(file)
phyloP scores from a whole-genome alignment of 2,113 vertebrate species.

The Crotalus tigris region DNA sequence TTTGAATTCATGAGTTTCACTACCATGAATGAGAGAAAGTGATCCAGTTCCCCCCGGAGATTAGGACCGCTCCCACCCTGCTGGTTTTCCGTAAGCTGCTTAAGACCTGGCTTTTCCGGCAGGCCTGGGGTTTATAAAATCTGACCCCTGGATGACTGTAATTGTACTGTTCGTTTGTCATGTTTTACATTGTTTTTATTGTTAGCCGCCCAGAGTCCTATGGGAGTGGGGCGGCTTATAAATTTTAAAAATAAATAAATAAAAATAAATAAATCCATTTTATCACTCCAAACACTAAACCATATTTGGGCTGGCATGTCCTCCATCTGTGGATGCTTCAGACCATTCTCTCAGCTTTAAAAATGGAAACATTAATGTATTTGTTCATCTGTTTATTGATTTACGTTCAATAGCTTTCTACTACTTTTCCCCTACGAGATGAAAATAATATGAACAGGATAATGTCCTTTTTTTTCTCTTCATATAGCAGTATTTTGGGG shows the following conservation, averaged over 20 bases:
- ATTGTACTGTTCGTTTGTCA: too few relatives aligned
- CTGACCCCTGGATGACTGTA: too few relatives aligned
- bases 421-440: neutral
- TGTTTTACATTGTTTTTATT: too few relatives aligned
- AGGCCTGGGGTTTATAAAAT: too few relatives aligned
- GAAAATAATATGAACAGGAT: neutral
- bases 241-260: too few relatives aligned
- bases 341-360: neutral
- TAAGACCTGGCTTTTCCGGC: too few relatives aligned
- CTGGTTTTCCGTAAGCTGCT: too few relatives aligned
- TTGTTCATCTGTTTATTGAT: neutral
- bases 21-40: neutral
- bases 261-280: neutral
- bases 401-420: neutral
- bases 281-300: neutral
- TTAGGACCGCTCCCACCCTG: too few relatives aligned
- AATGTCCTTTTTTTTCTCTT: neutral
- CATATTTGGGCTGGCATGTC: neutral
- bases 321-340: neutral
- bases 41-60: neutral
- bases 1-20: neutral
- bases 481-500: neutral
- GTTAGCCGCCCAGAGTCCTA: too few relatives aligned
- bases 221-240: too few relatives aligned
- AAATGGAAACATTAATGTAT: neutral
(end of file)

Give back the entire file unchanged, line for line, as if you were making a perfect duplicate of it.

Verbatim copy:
phyloP scores from a whole-genome alignment of 2,113 vertebrate species.

The Crotalus tigris region DNA sequence TTTGAATTCATGAGTTTCACTACCATGAATGAGAGAAAGTGATCCAGTTCCCCCCGGAGATTAGGACCGCTCCCACCCTGCTGGTTTTCCGTAAGCTGCTTAAGACCTGGCTTTTCCGGCAGGCCTGGGGTTTATAAAATCTGACCCCTGGATGACTGTAATTGTACTGTTCGTTTGTCATGTTTTACATTGTTTTTATTGTTAGCCGCCCAGAGTCCTATGGGAGTGGGGCGGCTTATAAATTTTAAAAATAAATAAATAAAAATAAATAAATCCATTTTATCACTCCAAACACTAAACCATATTTGGGCTGGCATGTCCTCCATCTGTGGATGCTTCAGACCATTCTCTCAGCTTTAAAAATGGAAACATTAATGTATTTGTTCATCTGTTTATTGATTTACGTTCAATAGCTTTCTACTACTTTTCCCCTACGAGATGAAAATAATATGAACAGGATAATGTCCTTTTTTTTCTCTTCATATAGCAGTATTTTGGGG shows the following conservation, averaged over 20 bases:
- ATTGTACTGTTCGTTTGTCA: too few relatives aligned
- CTGACCCCTGGATGACTGTA: too few relatives aligned
- bases 421-440: neutral
- TGTTTTACATTGTTTTTATT: too few relatives aligned
- AGGCCTGGGGTTTATAAAAT: too few relatives aligned
- GAAAATAATATGAACAGGAT: neutral
- bases 241-260: too few relatives aligned
- bases 341-360: neutral
- TAAGACCTGGCTTTTCCGGC: too few relatives aligned
- CTGGTTTTCCGTAAGCTGCT: too few relatives aligned
- TTGTTCATCTGTTTATTGAT: neutral
- bases 21-40: neutral
- bases 261-280: neutral
- bases 401-420: neutral
- bases 281-300: neutral
- TTAGGACCGCTCCCACCCTG: too few relatives aligned
- AATGTCCTTTTTTTTCTCTT: neutral
- CATATTTGGGCTGGCATGTC: neutral
- bases 321-340: neutral
- bases 41-60: neutral
- bases 1-20: neutral
- bases 481-500: neutral
- GTTAGCCGCCCAGAGTCCTA: too few relatives aligned
- bases 221-240: too few relatives aligned
- AAATGGAAACATTAATGTAT: neutral